Welcome to PySB: Systems biology modeling in Python

PYSB facilitates reusable, modular model specification; integration with scientific Python; has an optimized simulation framework; and is free and open source

PySB is a framework for building mathematical models of biochemical systems as Python programs. PySB abstracts the complex process of creating equations describing interactions among multiple proteins or other biomolecules into a simple and intuitive domain specific programming language (see example below), which is internally translated into BioNetGen or Kappa rules and from there into systems of equations. PySB makes it straightforward to divide models into modules and to call libraries of reusable elements (macros) that encode standard biochemical actions. These features promote model transparency, reuse and accuracy. PySB also interoperates with standard scientific Python libraries such as NumPy, SciPy and SymPy, enabling model simulation and analysis.

For further information, please see the following publication:

Lopez, C. F., Muhlich, J. L., Bachman, J. A. & Sorger, P. K. Programming biological models in Python using PySB. Mol Syst Biol 9, (2013). doi:10.1038/msb.2013.1

Download

To get started with PySB, see the download page for instructions.

Documentation

All of the PySB technical documentation is available online, courtesy of Read the Docs. The pysb/examples directory in the source tree contains sample models and other scripts if you'd prefer to learn by example. One of these examples and its output is reproduced below.

For further information, or to contact the developers, see the support page.

Contributing

Development is centered around our GitHub project page. Bugs and other problems should be reported at the issue tracker, and we welcome pull requests for fixes and enhancements.

Example

Model code:

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from pysb import *
from pysb.simulator import ScipyOdeSimulator
from pylab import linspace, plot, xlabel, ylabel, show

# A simple model with a reversible binding rule
Model()

# Declare the monomers
Monomer('L', ['s'])
Monomer('R', ['s'])

# Declare the parameters
Parameter('L_0', 100)
Parameter('R_0', 200)
Parameter('kf', 1e-3)
Parameter('kr', 1e-3)

# Declare the initial conditions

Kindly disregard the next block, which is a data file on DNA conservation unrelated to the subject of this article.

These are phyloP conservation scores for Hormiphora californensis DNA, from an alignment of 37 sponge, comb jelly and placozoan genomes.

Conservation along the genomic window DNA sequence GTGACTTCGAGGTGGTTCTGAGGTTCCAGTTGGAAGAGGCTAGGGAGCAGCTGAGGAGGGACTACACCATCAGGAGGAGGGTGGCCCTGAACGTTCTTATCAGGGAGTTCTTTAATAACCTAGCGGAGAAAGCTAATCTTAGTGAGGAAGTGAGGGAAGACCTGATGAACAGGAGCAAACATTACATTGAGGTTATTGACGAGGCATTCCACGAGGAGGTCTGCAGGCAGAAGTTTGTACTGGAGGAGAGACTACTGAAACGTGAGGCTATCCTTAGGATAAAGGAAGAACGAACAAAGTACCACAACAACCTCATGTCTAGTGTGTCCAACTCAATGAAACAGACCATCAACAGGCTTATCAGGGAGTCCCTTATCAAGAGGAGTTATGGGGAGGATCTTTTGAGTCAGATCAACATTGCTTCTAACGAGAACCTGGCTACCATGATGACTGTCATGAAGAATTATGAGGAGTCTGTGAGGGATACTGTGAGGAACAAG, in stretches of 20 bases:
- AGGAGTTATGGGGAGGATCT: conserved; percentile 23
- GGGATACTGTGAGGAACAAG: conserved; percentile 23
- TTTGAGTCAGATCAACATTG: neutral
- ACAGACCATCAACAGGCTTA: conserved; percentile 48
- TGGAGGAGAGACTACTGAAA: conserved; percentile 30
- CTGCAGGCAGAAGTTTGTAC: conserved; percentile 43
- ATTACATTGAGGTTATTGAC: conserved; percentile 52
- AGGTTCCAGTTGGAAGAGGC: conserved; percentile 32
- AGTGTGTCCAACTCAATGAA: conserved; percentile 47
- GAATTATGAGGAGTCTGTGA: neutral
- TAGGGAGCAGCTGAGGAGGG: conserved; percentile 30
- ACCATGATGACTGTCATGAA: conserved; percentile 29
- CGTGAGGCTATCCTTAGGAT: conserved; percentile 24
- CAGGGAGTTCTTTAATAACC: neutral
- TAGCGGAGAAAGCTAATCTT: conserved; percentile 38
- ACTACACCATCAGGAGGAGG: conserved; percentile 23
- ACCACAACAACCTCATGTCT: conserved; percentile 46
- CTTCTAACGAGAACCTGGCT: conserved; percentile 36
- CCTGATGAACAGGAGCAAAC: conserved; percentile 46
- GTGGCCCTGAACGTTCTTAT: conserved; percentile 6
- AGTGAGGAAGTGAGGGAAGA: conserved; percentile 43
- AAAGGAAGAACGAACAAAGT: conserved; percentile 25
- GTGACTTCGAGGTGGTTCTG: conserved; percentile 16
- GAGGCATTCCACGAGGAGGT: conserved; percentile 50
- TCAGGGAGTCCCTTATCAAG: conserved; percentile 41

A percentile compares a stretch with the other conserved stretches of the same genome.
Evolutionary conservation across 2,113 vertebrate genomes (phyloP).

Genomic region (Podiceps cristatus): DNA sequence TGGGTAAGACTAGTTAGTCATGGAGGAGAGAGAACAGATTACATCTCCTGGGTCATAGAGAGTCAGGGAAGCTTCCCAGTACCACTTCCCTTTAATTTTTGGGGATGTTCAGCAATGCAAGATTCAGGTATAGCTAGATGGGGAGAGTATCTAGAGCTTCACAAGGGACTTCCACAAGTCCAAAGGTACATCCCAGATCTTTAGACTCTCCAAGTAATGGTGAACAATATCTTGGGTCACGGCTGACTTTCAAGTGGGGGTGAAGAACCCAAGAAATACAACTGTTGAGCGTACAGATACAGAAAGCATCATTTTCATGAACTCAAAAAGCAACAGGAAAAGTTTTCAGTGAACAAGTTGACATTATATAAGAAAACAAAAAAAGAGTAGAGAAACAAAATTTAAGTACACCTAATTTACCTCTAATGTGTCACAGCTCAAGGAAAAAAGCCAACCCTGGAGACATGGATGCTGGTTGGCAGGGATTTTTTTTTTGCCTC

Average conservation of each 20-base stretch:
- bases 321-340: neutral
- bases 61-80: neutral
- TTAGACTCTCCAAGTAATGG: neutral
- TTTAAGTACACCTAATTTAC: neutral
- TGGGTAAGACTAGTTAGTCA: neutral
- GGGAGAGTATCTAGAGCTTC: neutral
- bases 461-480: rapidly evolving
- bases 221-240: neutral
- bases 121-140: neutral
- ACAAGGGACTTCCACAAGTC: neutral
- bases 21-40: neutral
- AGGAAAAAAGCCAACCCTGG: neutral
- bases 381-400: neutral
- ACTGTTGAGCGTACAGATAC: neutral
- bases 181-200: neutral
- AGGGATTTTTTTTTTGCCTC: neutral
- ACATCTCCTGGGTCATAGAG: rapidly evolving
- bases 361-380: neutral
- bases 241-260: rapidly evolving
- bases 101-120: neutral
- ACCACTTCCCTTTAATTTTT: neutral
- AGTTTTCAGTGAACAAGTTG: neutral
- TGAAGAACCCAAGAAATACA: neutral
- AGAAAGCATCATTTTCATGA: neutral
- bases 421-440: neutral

Initial(L(s=None), L_0)
Initial(R(s=None), R_0)

# Declare the binding rule
Rule('L_binds_R', L(s=None) + R(s=None) <> L(s=1) % R(s=1), kf, kr)

# Observe the complex
Observable('LR', L(s=1) % R(s=1))

if __name__ == '__main__':
    # Simulate the model through 40 seconds
    time = linspace(0, 40, 100)
    print "Simulating..."
    sim_result = ScipyOdeSimulator(model, time).run()

    # Plot the trajectory of LR
    plot(time, sim_result.observables['LR'])
    xlabel('Time (seconds)')
    ylabel('Amount of LR')
    show()

Output:

Example output

The above source code is available as hello_pysb.py in the directory of example models and scripts included with the PySB distribution. Note that this simple model does not demonstrate macros or any other higher-order features of PySB modeling. For an advanced model, see EARM 2.0.

Authors

PySB is primarily developed by members of the Sorger Lab at Harvard Medical School and the Lopez Lab at Vanderbilt University:

Vanderbilt

Harvard

Funding

PySB has been supported by the National Institutes of Health under award numbers P50GM68762 (PK Sorger), P01CA139980 (PK Sorger) and K22CA151918 (CF Lopez). The content is solely the responsibility of the authors and does not necessarily represent the official views of the National Institutes of Health.

This material is based upon work supported by the National Science Foundation under Grant Number 1411482 (CF Lopez). Any opinions, findings, and conclusions or recommendations expressed in this material are those of the authors and do not necessarily reflect the views of the National Science Foundation.

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